“Austenland” (2013). Cast: Keri Russell, JJ Feild, Jennifer Coolidge, Bret McKenzie, Georgia King, James Callis, Jane Seymour, Ricky Whittle, Rupert Vansittart. Director: Jerusha Hess. Screenplay: Jerusha Hess and Shannon Hale. Book: Shannon Hale, Austenland. Web site. Trailer.
What’s real and what isn’t? From a conscious creation perspective, anything we perceive is technically “real,” so a better question would probably be, what’s genuine and what isn’t? Making that distinction is where the power of discernment comes into play, a theme that permeates the story line of the charming new romantic comedy, “Austenland.”
No matter what she does, Jane Hayes (Keri Russell) just can’t seem to find love. It’s not for a lack of trying, but nothing ever seems to work out. Some would say – including some potential suitors – that it’s because she has unrealistic expectations about relationships, thanks to her consuming preoccupation with the classic romances of English novelist Jane Austen (1775-1817). Like a prototypical Austen-esque heroine, Jane is looking to be swept her off her feet by an amorous aristocratic hero a la Mr. Darcy from the author’s classic opus, Pride and Prejudice. But, in this day and age, what man realistically can live up to such a storybook image?
With nothing to lose, Jane decides to pay a visit to Austenland, a sort of Jane Austen role playing theme park located on an English country estate, where guests live out romantic adventures portraying characters inspired by the facility’s namesake. They interact with actors (to use the term loosely) who play characters in customized scenarios created for each of the guests. Jane’s visit costs her nearly all of her life savings, but, believing that she has nothing to lose, she takes a chance that, just like Austenland’s promotional brochure promises, she’ll come to know love by the end of her stay.
Upon arrival, Jane is greeted by the hostess for her visit, Mrs. Wattlesbrook (Jane Seymour), and is assigned her fictitious identity, Miss Jane Erstwhile, a woman of limited standing whom the estate takes pity on. She then meets two companions who’ll accompany her on her adventure, a sweet but dimwitted fellow American who goes by the character name Miss Elizabeth Charming (Jennifer Coolidge) and an emotionally overwrought, self-serving aristocrat dubbed Lady Amelia Heartwright (Georgia King). Next, she’s introduced to the facilitators of her little drama, the standoffish Mr. Henry Nobly (JJ Feild), the eccentric, adventurous Colonel Andrews (James Callis), and the dapper, swashbuckling Captain East (Ricky Whittle). And, to help Jane maneuver her way through the maze that is this protocol-driven world, there’s Martin (Bret McKenzie), a kindly stable hand.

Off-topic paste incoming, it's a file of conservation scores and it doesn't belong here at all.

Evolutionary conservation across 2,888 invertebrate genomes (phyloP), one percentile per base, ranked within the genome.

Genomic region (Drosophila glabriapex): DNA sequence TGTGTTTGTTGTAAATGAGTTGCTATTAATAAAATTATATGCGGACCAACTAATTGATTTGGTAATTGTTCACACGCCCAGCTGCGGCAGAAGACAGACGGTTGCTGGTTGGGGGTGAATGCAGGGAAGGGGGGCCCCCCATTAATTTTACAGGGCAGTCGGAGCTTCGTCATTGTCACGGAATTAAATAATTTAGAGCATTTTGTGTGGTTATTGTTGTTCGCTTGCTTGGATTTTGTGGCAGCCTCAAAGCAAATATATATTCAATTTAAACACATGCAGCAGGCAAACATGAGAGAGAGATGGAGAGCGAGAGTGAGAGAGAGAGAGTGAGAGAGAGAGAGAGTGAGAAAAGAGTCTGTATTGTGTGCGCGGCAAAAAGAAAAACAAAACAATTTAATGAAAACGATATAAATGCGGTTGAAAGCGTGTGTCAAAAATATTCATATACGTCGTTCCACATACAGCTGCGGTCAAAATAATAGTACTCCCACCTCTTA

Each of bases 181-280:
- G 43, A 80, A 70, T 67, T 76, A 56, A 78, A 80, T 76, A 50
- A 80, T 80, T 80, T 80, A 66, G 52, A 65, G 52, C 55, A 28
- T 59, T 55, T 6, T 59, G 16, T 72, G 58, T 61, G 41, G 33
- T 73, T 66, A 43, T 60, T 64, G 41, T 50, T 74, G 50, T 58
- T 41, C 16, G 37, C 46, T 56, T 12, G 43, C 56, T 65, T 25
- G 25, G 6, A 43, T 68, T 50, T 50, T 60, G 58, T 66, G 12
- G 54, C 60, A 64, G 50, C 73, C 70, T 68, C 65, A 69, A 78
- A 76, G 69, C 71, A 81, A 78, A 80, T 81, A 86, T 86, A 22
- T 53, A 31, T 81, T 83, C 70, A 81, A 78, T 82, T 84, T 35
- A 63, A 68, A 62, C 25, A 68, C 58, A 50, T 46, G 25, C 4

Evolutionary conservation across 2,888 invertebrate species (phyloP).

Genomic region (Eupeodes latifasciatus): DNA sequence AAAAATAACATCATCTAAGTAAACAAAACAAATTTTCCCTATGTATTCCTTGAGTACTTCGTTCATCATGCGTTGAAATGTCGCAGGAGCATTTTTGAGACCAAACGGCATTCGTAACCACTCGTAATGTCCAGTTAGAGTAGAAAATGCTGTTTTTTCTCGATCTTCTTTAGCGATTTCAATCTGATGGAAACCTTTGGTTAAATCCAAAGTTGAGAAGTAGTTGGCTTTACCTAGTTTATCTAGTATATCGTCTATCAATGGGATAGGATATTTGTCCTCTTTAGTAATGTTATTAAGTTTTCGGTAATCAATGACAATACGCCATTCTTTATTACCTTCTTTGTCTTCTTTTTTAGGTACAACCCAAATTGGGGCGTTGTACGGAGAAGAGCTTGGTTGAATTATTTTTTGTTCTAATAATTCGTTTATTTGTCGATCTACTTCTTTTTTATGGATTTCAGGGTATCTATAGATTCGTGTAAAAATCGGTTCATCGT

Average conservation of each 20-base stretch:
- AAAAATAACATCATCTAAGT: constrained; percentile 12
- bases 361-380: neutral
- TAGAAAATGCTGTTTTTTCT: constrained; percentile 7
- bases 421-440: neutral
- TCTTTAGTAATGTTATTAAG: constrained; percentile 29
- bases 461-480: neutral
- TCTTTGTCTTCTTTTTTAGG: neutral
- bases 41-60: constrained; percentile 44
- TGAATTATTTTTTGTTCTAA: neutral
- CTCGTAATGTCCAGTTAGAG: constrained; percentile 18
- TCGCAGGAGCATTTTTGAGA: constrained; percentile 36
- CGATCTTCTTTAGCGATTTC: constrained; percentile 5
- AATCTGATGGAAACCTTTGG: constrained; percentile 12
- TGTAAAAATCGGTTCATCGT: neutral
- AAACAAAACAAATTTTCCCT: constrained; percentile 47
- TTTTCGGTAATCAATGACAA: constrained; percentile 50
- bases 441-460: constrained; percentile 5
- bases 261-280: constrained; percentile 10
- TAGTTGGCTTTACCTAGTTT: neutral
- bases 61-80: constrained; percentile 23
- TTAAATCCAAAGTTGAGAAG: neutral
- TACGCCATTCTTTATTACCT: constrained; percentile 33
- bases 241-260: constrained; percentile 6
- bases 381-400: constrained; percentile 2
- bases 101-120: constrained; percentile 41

During her stay, Jane lives out an array of Regency Era escapades (and experiences a rollercoaster of emotions in doing so). This is primarily due to the simultaneous pursuit of our heroine by two would-be lovers, Martin and Mr. Nobly. Martin doesn’t hesitate to make his feelings known, and Jane feels drawn to him, but, as a mere employee and not one of the characters in the role playing fantasy, he’s expected to keep his place. Meanwhile, the once-reticent Mr. Nobly gradually warms up to the fair Miss Erstwhile the more he gets to know her, but, despite a mutual simmering attraction, Jane remains cautiously reserved to his advances, unsure of the reasons behind his seemingly inexplicable change of heart. And, over time and in true Austen fashion, all of these little dramas build to a climax worthy of the author herself, one that will keep those on- and off-screen guessing right up until the very end. Jane will have to decide for herself what’s genuine and what isn’t, a challenge that will test her powers of intuition and her ability to discern what exactly constitutes true love.